The Chilean wine industry can expect no support whatsoever from the domestic market and depends for its very survival on increasing exports.
‘Export or die’ was the message veteran Chilean producer Eduardo Chadwick (pictured) brought to an audience of wine professionals in London last night.
‘We are a very small country with an average per capita income of $5,000. We either make it in the export market or we don’t make it. We have nothing to fall back on,’ Chadwick, president of Chilean producer Vina Errazuriz, said at the annual Wine and Spirits Education Trust lecture in Vintners Hall.
Chadwick’s vision for the future of Chile was that it should rival Australia and be recognised as ‘the world’s alternative source of premium wines’. At present, he said, Chile had some 6% of the world market and by 2010 that should have grown to 10%.
He stressed that the UK market was the priority, and that the new Wines of Chile office (opening in London in as little as three weeks under the directorship of former Coca-Cola Chile marketing director Ricardo Letelier) would stress the quality of Chilean wines.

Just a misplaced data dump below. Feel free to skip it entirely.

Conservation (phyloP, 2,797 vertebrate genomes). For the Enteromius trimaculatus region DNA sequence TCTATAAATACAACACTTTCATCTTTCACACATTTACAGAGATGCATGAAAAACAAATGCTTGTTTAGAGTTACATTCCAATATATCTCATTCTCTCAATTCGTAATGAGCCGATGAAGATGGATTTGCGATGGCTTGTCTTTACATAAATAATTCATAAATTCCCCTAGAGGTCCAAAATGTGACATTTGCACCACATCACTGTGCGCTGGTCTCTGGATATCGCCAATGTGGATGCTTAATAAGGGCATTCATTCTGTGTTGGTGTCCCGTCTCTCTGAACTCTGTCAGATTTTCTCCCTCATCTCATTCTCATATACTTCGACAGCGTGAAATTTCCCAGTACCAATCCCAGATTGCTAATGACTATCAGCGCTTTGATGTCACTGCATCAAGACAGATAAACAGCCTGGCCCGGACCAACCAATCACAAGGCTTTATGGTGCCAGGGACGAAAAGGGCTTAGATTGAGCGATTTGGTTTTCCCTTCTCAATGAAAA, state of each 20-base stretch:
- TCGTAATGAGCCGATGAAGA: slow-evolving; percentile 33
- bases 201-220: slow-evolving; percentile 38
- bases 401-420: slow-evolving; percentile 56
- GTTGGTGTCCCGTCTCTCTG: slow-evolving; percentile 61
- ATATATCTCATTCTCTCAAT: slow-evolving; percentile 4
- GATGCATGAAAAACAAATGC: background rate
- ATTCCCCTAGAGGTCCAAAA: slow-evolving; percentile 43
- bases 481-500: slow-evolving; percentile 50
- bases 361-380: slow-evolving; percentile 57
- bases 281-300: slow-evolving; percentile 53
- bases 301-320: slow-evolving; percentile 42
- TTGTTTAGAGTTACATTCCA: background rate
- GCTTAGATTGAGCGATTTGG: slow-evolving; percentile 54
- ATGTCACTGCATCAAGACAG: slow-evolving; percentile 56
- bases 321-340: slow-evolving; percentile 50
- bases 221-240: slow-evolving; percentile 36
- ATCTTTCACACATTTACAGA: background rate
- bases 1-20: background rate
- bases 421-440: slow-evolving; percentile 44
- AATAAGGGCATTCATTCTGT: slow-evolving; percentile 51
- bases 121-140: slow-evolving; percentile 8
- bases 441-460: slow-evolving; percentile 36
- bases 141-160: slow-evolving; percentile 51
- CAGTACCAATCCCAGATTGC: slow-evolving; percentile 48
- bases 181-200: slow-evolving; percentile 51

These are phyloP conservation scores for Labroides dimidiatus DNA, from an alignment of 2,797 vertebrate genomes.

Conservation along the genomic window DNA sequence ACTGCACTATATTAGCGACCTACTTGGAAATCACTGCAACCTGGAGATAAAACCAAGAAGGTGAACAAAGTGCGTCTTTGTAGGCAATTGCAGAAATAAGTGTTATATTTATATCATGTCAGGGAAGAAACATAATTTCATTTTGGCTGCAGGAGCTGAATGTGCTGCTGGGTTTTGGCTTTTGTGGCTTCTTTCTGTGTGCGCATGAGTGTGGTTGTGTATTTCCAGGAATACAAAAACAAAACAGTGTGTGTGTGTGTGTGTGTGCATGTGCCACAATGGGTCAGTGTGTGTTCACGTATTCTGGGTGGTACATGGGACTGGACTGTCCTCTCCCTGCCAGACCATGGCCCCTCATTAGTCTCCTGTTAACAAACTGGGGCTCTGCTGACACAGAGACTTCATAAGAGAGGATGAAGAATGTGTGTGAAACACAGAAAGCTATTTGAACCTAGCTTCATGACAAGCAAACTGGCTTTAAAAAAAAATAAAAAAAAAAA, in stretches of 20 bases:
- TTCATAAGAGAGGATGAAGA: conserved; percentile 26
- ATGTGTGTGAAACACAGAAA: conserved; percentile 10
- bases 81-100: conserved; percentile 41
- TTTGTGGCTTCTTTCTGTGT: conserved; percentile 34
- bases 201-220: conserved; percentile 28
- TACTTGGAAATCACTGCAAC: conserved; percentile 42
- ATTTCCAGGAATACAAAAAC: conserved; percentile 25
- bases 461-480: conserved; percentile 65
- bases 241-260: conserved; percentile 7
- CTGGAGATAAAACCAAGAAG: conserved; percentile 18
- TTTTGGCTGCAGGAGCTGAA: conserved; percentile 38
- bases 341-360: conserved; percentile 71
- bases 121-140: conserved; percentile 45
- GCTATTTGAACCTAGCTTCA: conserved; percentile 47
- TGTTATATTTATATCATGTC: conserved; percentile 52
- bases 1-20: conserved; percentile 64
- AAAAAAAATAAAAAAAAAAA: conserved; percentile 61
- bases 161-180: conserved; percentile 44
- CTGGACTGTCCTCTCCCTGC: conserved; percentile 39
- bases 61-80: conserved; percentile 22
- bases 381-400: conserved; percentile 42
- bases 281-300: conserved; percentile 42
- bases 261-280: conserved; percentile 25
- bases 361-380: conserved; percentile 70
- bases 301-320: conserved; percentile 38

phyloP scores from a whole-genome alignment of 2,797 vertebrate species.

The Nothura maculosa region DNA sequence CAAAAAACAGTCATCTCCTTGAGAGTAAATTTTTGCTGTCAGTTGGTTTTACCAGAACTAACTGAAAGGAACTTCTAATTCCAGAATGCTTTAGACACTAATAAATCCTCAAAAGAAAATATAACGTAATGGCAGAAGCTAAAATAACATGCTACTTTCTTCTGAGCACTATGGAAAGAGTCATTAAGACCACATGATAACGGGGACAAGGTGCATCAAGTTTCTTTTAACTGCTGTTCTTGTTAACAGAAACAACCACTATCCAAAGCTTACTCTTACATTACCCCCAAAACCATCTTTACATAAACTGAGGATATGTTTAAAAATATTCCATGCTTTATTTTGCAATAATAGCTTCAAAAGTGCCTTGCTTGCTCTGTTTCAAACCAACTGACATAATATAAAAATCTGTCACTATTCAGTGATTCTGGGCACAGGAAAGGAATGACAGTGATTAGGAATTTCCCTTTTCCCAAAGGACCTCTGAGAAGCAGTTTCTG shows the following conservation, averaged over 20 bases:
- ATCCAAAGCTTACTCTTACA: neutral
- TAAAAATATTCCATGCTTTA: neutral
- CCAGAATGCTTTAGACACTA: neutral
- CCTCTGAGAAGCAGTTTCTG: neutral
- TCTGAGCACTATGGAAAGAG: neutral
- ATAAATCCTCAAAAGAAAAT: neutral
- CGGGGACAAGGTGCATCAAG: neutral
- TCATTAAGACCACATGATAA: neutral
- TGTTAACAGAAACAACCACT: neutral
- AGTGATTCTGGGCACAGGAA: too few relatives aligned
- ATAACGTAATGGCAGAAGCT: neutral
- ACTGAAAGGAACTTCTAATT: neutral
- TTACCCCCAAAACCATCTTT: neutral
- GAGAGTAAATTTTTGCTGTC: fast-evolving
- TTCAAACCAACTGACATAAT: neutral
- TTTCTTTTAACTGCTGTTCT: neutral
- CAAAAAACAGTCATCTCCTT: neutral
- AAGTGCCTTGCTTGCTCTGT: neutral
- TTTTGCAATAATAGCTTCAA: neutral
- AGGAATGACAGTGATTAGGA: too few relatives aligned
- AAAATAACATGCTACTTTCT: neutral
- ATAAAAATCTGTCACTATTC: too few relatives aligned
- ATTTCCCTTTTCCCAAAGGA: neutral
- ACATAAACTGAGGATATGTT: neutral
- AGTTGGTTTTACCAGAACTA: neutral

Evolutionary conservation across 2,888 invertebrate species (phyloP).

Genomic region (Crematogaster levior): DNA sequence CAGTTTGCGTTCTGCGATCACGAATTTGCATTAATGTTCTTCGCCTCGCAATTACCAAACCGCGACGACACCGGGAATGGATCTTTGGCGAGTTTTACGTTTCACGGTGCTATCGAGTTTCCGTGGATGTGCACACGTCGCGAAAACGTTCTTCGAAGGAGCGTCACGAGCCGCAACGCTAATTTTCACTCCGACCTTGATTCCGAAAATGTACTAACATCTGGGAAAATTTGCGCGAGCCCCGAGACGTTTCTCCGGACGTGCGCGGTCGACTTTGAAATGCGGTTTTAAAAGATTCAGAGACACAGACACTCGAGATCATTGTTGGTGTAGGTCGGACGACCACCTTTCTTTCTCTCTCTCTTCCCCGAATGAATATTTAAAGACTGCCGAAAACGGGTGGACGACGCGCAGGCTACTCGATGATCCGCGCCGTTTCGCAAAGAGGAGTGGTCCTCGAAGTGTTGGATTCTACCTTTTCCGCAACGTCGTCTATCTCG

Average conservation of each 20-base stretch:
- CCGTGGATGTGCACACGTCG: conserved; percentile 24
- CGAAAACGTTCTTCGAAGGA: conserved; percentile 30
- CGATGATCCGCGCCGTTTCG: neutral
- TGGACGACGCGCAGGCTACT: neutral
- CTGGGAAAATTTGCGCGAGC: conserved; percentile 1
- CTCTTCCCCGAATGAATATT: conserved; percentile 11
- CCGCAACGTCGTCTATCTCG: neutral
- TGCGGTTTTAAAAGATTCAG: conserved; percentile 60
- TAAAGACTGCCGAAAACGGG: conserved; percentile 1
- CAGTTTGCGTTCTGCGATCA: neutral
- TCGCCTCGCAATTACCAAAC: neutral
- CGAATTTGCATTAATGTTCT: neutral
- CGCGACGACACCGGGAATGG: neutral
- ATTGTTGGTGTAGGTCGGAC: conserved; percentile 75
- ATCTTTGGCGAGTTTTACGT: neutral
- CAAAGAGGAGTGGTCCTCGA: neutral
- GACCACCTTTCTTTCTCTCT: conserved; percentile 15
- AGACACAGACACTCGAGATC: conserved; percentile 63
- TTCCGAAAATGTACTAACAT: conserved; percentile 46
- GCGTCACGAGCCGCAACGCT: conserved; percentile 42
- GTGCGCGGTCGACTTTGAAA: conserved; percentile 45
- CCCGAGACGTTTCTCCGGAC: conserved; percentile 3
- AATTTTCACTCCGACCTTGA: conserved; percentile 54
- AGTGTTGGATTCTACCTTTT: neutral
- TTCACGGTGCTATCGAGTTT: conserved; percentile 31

Wines of Chile’s strategy plans, he said, included growing the market for Chilean wines to US$1bn or the equivalent.
Chadwick also said that Chile – the only country that has historically been free of phylloxera – would concentrate on becoming the world leader in organic viticulture. ‘Our organic industry is already mature. This is something we can develop strongly in the future,’ he said
Lastly he openly challenged Australia to a blind tasting of the best the country could offer. ‘I have thrown down the gauntlet. We can prove that as far as quality is concerned what Chile is offering is as good as anything Australia can produce.’
WSET director Ian Harris later said, ‘If anyone would like to take up Eduardo’s challenge, the WSET would be delighted to host the competition.’
Written by Adam Lechmere4 March 2003